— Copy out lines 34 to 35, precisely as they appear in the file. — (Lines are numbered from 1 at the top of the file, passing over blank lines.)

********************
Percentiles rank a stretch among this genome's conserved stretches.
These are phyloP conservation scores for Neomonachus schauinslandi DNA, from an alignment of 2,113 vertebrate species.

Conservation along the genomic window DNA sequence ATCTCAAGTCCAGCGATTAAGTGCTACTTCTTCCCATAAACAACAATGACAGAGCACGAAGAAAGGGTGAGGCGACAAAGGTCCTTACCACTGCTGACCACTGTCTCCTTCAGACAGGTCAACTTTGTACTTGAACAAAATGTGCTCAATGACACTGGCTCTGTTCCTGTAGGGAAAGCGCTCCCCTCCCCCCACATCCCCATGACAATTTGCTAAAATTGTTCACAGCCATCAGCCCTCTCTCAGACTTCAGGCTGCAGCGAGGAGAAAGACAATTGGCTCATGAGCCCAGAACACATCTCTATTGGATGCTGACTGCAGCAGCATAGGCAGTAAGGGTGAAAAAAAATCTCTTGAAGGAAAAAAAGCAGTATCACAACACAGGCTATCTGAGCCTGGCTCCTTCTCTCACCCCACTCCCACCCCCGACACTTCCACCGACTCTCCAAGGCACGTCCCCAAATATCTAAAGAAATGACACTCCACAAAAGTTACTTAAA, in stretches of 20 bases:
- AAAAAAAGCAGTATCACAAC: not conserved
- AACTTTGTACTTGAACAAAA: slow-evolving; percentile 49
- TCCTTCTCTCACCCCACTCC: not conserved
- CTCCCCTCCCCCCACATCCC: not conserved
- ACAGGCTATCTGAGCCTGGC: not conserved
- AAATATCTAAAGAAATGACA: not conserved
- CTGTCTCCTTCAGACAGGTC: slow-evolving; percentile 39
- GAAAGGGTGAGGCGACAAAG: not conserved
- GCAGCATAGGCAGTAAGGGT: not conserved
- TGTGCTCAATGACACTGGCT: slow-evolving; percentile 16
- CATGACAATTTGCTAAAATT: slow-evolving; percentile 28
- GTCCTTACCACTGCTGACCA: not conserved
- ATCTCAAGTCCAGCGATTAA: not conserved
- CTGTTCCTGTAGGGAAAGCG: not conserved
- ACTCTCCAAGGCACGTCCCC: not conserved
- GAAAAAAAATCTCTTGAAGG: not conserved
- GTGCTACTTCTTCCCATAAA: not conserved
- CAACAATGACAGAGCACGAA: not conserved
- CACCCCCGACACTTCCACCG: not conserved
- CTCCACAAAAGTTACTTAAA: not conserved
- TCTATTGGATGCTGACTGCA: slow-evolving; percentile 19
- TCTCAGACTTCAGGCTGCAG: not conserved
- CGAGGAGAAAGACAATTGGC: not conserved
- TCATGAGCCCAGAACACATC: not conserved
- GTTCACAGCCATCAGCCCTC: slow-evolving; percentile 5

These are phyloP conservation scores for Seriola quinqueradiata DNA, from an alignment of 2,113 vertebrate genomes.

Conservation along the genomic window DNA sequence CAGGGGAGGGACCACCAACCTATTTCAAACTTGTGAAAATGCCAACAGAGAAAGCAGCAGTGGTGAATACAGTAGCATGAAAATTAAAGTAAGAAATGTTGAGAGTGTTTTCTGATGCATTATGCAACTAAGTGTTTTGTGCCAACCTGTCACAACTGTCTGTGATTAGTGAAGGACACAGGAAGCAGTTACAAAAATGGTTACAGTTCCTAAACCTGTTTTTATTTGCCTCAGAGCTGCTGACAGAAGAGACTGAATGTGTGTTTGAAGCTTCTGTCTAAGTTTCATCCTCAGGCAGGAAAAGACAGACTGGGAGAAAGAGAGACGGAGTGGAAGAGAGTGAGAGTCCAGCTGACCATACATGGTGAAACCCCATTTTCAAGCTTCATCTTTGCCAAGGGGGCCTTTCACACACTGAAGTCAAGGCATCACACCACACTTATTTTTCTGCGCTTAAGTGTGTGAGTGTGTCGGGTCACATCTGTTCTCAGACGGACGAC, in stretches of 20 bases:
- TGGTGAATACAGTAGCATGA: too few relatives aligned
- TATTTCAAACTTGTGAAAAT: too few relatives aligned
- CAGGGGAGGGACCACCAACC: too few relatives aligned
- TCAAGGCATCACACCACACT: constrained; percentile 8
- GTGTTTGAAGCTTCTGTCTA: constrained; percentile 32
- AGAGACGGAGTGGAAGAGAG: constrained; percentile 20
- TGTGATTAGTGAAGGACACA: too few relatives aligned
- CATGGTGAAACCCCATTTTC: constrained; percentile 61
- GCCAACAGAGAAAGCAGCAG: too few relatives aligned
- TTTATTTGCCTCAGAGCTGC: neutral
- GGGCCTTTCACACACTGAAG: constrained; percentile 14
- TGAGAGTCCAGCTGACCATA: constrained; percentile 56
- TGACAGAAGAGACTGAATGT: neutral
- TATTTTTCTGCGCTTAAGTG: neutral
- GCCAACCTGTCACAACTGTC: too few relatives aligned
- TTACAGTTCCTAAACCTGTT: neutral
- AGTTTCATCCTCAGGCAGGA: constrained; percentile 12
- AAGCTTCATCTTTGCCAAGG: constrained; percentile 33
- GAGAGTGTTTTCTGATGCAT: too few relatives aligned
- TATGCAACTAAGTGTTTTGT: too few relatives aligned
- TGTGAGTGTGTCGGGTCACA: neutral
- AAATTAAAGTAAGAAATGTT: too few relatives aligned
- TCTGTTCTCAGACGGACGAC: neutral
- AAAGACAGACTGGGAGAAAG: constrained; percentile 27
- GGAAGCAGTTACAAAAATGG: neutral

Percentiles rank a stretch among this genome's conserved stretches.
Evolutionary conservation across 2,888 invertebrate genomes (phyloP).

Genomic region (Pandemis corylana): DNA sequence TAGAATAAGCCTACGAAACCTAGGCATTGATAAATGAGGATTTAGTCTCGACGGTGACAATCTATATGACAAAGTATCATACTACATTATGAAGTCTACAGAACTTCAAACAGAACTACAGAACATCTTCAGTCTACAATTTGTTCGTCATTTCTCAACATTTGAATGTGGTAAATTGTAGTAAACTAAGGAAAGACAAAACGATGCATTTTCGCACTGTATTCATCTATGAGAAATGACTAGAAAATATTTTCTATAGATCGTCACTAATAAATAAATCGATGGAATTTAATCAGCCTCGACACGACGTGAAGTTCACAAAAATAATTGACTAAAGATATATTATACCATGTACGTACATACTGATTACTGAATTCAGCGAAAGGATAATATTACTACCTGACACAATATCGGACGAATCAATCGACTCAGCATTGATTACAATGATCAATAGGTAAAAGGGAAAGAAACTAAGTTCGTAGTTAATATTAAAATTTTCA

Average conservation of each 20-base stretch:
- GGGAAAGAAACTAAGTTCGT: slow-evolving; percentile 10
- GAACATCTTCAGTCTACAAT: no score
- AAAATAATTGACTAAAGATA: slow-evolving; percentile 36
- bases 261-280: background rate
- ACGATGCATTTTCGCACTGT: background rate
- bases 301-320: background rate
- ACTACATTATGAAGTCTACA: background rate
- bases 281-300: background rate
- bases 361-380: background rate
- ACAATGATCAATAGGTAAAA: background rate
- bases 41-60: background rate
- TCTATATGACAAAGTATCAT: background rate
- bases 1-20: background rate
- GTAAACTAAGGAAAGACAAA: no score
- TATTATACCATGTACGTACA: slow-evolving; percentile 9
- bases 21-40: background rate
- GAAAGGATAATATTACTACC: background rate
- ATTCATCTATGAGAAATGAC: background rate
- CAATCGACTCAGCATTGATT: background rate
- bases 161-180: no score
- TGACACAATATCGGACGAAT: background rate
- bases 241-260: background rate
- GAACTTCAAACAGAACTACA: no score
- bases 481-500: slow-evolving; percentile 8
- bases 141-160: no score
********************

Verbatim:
- TCAAGGCATCACACCACACT: constrained; percentile 8
- GTGTTTGAAGCTTCTGTCTA: constrained; percentile 32